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VATICAN CITY – There is no better way to pray than like Mary, who opened her heart to God with humility and trust, Pope Francis said.

"It is putting our life in the Lord's hands, that he be the one who guides us. We can all pray like this, almost without words," the Pope said Nov. 18 during his weekly general audience, which was livestreamed from the library of the Apostolic Palace.

Continuing his series of audience talks about prayer, Pope Francis reflected on Mary as a model of prayer.

Mary did not autonomously orchestrate her life, the Pope said. "She waits for God to take the reins of her path and guide her where he wants."

By being docile and willing to be God's instrument, she prepares the way for "the great events in which God takes part in the world," he said.

"There is no better way to pray than to place oneself like Mary in an attitude of openness with a heart open to God, 'Lord, what you want, when you want and how you want,'" he said.

Those whose lives are inspired by such a prayerful attitude, he said, "do not get upset when their days are filled with problems," but face reality knowing that if they offer themselves with humble love, "we become instruments of God's grace."

When the angel Gabriel told Mary of God's plan for her, the Pope said, Mary "knew how to reject fear, even while sensing that her 'yes' would bring her tremendously difficult trials. If in prayer we understand that each day given by God is a call, our hearts will then widen, and we will accept everything."
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People also should pray that the Lord would be present every step of the way, "that he does not leave us alone, that he does not leave us to temptation, that he does not abandon us during terrible moments," he said.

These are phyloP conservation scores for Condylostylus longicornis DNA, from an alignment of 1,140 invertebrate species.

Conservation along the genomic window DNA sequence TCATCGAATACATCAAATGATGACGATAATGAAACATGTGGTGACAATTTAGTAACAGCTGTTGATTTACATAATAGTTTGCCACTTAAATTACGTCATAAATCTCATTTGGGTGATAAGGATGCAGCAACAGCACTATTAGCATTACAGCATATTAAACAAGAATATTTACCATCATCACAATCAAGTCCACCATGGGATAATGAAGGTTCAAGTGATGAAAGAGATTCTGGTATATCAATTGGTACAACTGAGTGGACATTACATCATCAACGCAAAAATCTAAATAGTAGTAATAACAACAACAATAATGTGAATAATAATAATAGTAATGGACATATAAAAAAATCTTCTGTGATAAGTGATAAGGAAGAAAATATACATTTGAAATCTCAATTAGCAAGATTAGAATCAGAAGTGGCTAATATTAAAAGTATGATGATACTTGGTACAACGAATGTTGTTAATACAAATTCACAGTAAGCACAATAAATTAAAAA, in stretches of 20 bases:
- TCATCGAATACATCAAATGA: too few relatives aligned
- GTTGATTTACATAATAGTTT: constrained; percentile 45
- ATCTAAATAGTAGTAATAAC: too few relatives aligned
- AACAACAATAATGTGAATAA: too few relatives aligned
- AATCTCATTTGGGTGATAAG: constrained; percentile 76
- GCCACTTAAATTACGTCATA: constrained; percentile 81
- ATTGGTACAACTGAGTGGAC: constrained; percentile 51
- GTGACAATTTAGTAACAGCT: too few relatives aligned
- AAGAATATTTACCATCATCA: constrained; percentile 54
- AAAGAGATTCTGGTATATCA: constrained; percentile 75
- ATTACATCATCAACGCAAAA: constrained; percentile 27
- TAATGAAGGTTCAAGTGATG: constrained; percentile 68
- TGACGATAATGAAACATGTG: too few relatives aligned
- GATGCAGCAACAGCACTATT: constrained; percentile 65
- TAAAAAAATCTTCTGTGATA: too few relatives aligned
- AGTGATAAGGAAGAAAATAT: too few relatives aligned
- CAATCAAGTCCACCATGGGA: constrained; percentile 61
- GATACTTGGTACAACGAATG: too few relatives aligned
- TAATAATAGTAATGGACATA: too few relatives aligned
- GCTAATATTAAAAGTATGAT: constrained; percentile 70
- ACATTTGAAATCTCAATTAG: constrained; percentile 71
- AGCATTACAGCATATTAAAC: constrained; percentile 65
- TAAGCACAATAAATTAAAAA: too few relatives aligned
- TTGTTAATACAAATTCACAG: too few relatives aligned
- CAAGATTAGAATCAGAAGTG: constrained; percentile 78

Mary not only accompanied Jesus's entire life in prayer, right up to his death and resurrection, she also accompanied the first steps of the Church, praying with "the men and women whom her son had called to form his community," Pope Francis said.

"Mary is not a priest among them. No. She is the mother of Jesus who prays with them in community, like one of the community; she prays with them and for them," he said.

Not only did she become the mother of God, she also became the mother of the Church through the work of the Holy Spirit, he said.

Her "natural feminine intuition is exalted by her most singular union with God in prayer," the Pope said. "This is why, reading the Gospel, we note that she seems to disappear at times, only to reappear for crucial moments: it was God's voice that guided her heart and her steps where her presence was needed."

Pope Francis concluded his catechesis recalling how Mary's heart has been compared to "a pearl of incomparable splendor, formed and smoothed by patient acceptance of God's will through the mysteries of Jesus meditated on in prayer."

"How beautiful it would be if we, too, could be a bit like our Mother with a heart open to the Word of God, with a silent, obedient heart" that lets God's word grow.